Lori MacVittie, Senior Technical Marketing Manager at F5 Networks (www.f5.com), says:

Like most technology jargon, there are certain terms and phrases that end up mangled, conflated, and generally misapplied as they gain traction in the wider market. Cloud is merely the latest incarnation of this phenomenon, and there will be others in the future. Guaranteed.

Of late the term “application delivery” has been creeping up into the vernacular. That could be because cloud has pushed it to the fore, necessarily. Cloud purports to eliminate the “concern” of infrastructure and allows IT to focus on … you guessed it, the application. Which in turn means the delivery of applications is becoming more and more pervasive in the strategic vocabulary of the market.

But like cloud and its predecessors, the term application delivery is somewhat vague and without definition. I am not going to define it, in case you were wondering, because quite frankly I’ve watched its expansion and transformation over the past decade and understand that application delivery is not static. As new technology and deployment models arise, new techniques and architectures must also arise to meet the challenges that naturally arise along with those applications.

But how, then, do you know what is and is not application delivery? If it can morph and grow and transform with time and technology, then anything can be considered application delivery, right?
Not entirely. Application delivery, after all, is about an end-to-end process. It’s about a request that is sent to an application and subsequently fulfilled and returned to the originator of the request. Depending on the application this process may be simple or exceedingly complex, requiring authentication, logging, verification, interaction of multiple services and, one hopes, a wealth of security services ensuring that what is delivered is what was intended and desired, and is not carrying along something malicious.

A definition comprising these concepts would be either be far too broad so as to be meaningless, or so narrow that it left no room to adapt to future technologies. Neither is acceptable, in my opinion. A much better way to understand what is (and conversely what is not) application delivery is to learn three simple axioms that define the core concepts upon which application delivery is based.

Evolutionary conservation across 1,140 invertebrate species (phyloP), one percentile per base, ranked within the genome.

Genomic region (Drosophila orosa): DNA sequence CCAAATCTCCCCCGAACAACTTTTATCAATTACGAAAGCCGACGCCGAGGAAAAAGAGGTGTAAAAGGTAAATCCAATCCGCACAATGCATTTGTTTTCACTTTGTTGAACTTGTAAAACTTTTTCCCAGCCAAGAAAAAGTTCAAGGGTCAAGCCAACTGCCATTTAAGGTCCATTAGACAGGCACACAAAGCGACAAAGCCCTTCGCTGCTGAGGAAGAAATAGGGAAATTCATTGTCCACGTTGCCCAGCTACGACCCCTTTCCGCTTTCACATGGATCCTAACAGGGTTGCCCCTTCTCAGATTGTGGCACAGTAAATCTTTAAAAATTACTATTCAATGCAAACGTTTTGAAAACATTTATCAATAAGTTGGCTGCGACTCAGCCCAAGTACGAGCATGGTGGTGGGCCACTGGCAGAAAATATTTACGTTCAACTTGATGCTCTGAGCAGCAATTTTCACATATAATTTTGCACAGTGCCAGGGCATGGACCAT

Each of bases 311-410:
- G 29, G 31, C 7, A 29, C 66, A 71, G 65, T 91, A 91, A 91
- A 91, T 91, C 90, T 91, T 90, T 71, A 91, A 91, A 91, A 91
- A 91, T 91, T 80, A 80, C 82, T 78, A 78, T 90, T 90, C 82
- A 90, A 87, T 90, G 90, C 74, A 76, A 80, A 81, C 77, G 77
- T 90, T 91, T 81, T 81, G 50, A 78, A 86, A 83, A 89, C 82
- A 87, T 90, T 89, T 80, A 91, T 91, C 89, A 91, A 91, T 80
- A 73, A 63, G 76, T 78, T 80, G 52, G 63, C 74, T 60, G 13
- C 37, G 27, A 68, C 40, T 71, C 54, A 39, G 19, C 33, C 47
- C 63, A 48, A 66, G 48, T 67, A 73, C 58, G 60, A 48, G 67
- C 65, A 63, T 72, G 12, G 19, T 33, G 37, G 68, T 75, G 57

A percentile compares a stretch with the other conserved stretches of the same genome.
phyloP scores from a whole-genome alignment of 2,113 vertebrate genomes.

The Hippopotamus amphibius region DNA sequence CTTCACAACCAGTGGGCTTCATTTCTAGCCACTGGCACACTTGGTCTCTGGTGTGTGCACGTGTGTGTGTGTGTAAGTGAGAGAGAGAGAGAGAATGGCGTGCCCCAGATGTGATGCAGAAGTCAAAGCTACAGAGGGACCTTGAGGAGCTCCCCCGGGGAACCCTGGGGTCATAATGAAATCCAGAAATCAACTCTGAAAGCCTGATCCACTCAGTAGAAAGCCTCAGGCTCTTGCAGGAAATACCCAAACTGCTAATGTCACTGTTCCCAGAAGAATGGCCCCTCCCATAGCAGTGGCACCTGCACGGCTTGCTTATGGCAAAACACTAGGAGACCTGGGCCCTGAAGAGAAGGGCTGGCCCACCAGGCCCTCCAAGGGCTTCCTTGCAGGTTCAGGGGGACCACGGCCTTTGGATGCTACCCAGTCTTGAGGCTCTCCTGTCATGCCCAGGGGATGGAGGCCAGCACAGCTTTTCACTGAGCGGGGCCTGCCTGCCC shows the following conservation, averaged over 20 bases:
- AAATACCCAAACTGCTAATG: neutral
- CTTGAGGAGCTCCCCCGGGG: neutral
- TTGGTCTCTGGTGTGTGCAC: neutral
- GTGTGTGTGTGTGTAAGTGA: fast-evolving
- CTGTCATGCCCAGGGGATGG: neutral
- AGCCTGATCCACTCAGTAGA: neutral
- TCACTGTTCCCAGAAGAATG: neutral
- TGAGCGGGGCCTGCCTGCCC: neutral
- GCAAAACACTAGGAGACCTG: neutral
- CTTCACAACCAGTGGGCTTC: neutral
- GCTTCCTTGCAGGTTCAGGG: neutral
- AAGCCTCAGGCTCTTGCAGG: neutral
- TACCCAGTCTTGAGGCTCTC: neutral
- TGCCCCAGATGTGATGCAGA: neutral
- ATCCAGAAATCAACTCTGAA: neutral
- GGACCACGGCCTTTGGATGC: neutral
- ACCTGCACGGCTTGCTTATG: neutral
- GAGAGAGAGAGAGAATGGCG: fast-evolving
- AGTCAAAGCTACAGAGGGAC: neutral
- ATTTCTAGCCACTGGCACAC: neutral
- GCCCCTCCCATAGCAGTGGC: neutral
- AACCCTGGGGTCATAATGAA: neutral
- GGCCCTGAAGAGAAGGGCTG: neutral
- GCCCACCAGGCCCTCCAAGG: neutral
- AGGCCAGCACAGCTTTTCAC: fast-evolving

“Applications are not servers, hypervisors, or operating systems.”
Applications are not servers. They are not the physical or virtual server upon which they are deployed and from where they draw core resources. They are not the web and application servers on which they rely for application-layer protocol support. They are not the network stack from which they derive their IP address or TCP connection characteristics. They are uniquely separate entities that must be managed individually.

The concrete example of this axiom in action is health-monitoring of applications. Too many times we see load balancing services configured with health-checking options that are focused on IP or TCP or HTTP parameters. Ping checks, TCP half-open checks, HTTP status checks. None of these options are relevant to whether or not the application is available and executing correctly. A ping check assures us the network is operating and the OS is responding. A TCP half-open check tells us network stack is operating properly. An HTTP status check tells us the web or application server is running and accepting requests. But none of these even touches on whether or not the application is executing and responding correctly.